Wednesday, November 7, 2018

Adventures of the Super Sons #4 Review

Writer: Peter J. Tomasi
Art team: Carlo Barberi, Art Thibert, Matt Santorelli, Protobunker, and Rob Leigh
Covers: Dan Mora and Jorge Jimenez
Release Date: 11/7/18
Cover Price: $3.99
Reviewed by: Jon Wayne

And we’re back for the next issue of the Adventures of the Super Sons! When we last left our heroes, Superboy had been split into Red and Blue versions and fought themselves while simultaneously fighting The Gang! In the meantime, Joker Jr. had been rescued by Space Cabbie who then returned and saved our heroes from the villains. From Batman and Robin in the New 52 to Superman and Super Sons in the Rebirth era, I love what Peter J. Tomasi has done with our titular characters. However series often hit the proverbial speed bumps around issue #4. Can good ol’ Pete help the world’s finest teens avoid that pitfall? Let’s find out.

We pick up right where we left off last time as Joker Jr. and Space Cabbie rescue our boys and fly off. While some members of the Gang want to chase after them, Rex seems unperturbed because he really only cared about getting his hands on the Hypercube. We get some excellent art, some of my favorite stuff in the series so far, while Rex daydreams of slaughtering most of Earth’s heroes – and only letting some survive to spread word of his dominance! One has to wonder what the other members of the Gang think about the size of his ego. Alas, we don’t get to see that yet.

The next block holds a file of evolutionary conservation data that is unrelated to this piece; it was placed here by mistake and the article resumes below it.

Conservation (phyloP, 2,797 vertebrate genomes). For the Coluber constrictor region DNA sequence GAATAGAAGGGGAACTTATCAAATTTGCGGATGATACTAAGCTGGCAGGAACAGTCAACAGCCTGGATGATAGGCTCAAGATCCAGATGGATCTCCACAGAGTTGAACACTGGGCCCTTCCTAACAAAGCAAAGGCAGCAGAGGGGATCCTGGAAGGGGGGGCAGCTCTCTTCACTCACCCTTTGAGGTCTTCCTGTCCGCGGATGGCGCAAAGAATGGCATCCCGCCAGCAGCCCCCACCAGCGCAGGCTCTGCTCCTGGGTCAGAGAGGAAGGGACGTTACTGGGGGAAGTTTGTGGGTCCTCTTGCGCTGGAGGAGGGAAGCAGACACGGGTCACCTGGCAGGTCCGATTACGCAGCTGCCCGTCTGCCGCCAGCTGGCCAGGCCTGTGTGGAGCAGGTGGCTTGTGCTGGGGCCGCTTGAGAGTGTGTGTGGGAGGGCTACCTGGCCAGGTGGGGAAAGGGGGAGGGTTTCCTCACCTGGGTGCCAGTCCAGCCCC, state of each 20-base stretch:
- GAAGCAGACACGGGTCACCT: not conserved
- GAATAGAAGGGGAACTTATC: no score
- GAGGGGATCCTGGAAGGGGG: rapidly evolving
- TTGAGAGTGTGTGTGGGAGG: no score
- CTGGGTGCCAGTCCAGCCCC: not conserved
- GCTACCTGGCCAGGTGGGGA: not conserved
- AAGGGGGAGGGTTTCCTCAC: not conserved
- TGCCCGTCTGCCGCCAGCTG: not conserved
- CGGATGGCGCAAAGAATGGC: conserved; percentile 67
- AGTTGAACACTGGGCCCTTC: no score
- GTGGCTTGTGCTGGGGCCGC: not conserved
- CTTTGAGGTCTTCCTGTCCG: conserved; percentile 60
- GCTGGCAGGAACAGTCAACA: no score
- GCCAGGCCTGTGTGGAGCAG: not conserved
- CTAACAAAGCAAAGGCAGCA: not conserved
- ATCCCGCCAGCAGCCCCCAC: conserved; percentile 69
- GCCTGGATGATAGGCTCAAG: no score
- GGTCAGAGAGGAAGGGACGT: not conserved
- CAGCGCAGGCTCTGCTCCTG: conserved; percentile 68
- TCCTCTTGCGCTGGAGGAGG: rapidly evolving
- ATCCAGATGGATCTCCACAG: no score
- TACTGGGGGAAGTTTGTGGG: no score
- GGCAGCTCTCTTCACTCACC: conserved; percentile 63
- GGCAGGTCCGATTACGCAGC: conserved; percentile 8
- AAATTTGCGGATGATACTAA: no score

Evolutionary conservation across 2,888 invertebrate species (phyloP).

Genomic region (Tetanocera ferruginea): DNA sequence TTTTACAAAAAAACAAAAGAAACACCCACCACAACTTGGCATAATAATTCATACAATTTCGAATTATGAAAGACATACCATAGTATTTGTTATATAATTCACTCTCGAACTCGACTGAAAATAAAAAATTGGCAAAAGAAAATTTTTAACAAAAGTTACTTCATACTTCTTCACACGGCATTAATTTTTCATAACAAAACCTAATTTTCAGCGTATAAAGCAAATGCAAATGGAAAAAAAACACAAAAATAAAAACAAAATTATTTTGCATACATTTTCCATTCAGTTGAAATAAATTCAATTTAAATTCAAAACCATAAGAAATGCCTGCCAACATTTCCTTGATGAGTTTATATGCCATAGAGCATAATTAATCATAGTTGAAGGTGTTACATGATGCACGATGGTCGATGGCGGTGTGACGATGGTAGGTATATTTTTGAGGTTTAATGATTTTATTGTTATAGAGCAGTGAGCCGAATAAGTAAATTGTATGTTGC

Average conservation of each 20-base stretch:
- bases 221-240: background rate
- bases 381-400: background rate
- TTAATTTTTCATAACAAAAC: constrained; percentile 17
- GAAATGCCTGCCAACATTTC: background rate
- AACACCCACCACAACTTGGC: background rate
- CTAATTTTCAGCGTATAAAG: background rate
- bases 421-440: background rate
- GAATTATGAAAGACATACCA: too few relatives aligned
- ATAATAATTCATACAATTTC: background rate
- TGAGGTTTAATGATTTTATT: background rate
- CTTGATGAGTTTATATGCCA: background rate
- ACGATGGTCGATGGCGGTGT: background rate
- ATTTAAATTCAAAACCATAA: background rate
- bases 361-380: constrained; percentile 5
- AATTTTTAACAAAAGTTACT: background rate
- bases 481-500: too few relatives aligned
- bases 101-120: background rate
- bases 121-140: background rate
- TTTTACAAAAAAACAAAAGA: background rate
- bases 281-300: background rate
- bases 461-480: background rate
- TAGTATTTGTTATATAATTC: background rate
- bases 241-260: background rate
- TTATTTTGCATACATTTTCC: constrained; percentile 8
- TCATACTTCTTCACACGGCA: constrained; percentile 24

Rejoining with our boys, we see that Superboy Blue has gotten car sick while he’s getting along better with Superboy Red. Joker Jr. enlightens us a bit more on why he left the Gang, but it is mostly rehashed. We do get a line that made me crack up where Red and Blue are getting along better and Damian retorts that they (Superboys) are such goody-two-shoes that they inspire themselves! Sounds like a member of the Super-Fam if ever I heard of one! Plus we get cameos from Lobo and Guy Gardener which are fun albeit very brief.

After that though we don’t get a ton. Some back and forth banter between the boys and Joker Jr and Space Cabbie, and two other things I don’t want to spoil. However, both things are rather predictable and the cliffhanger at the end is something I’ve been wanting/expecting since issue #1 of the first series.

Also, there is one moment that sets up the ending where the boys are grabbed by someone/something off panel and the art doesn’t do a great job of conveying what exactly happens. That could be on Barberi, or Tomasi not properly explaining what he wanted, but I couldn’t really follow it. Otherwise, the art was fantastic as it has been throughout the story.

 Bits and Pieces:

I always have fun reading this book, even if when I’m done reading I get kinda let down by how little transpires in an issue. But your mileage may vary on that. Regardless, Tomasi is giving readers something that DC/Brian Michael Bendis has foolishly taken away from us: Jonathan Kent. His earnestness and genuine good-heartedness are dearly missed in the DCU these days, and I’ll take it wherever and however I can. Plus that cliffhanger has me excited for #5 already.


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